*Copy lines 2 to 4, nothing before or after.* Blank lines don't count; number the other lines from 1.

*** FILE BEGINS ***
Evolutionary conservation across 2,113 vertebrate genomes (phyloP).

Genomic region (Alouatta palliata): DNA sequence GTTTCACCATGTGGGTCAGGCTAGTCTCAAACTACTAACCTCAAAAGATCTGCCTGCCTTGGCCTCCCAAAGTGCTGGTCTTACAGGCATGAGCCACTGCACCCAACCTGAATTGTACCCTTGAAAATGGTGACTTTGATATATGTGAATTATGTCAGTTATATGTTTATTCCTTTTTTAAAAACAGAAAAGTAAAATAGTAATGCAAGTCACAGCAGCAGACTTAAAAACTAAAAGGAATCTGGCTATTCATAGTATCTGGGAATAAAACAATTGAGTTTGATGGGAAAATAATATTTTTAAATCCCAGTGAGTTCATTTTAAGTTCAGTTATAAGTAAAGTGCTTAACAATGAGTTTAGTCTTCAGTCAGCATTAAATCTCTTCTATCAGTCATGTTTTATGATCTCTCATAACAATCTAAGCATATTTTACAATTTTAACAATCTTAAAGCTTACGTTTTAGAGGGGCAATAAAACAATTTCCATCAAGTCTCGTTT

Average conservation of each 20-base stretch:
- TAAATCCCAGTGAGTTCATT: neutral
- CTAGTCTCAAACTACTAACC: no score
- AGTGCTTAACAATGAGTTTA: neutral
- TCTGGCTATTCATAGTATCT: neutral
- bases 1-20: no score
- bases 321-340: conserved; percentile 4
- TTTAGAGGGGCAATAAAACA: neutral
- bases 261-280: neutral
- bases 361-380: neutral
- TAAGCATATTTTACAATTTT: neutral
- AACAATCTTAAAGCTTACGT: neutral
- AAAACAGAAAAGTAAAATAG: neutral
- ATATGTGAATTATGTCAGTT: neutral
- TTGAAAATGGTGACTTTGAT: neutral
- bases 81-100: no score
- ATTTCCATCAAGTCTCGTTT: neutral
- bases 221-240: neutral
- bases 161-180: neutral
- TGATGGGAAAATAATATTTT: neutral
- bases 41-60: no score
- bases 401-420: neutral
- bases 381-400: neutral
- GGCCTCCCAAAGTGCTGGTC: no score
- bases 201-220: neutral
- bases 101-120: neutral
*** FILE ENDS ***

Genomic region (Alouatta palliata): DNA sequence GTTTCACCATGTGGGTCAGGCTAGTCTCAAACTACTAACCTCAAAAGATCTGCCTGCCTTGGCCTCCCAAAGTGCTGGTCTTACAGGCATGAGCCACTGCACCCAACCTGAATTGTACCCTTGAAAATGGTGACTTTGATATATGTGAATTATGTCAGTTATATGTTTATTCCTTTTTTAAAAACAGAAAAGTAAAATAGTAATGCAAGTCACAGCAGCAGACTTAAAAACTAAAAGGAATCTGGCTATTCATAGTATCTGGGAATAAAACAATTGAGTTTGATGGGAAAATAATATTTTTAAATCCCAGTGAGTTCATTTTAAGTTCAGTTATAAGTAAAGTGCTTAACAATGAGTTTAGTCTTCAGTCAGCATTAAATCTCTTCTATCAGTCATGTTTTATGATCTCTCATAACAATCTAAGCATATTTTACAATTTTAACAATCTTAAAGCTTACGTTTTAGAGGGGCAATAAAACAATTTCCATCAAGTCTCGTTT

Average conservation of each 20-base stretch:
- TAAATCCCAGTGAGTTCATT: neutral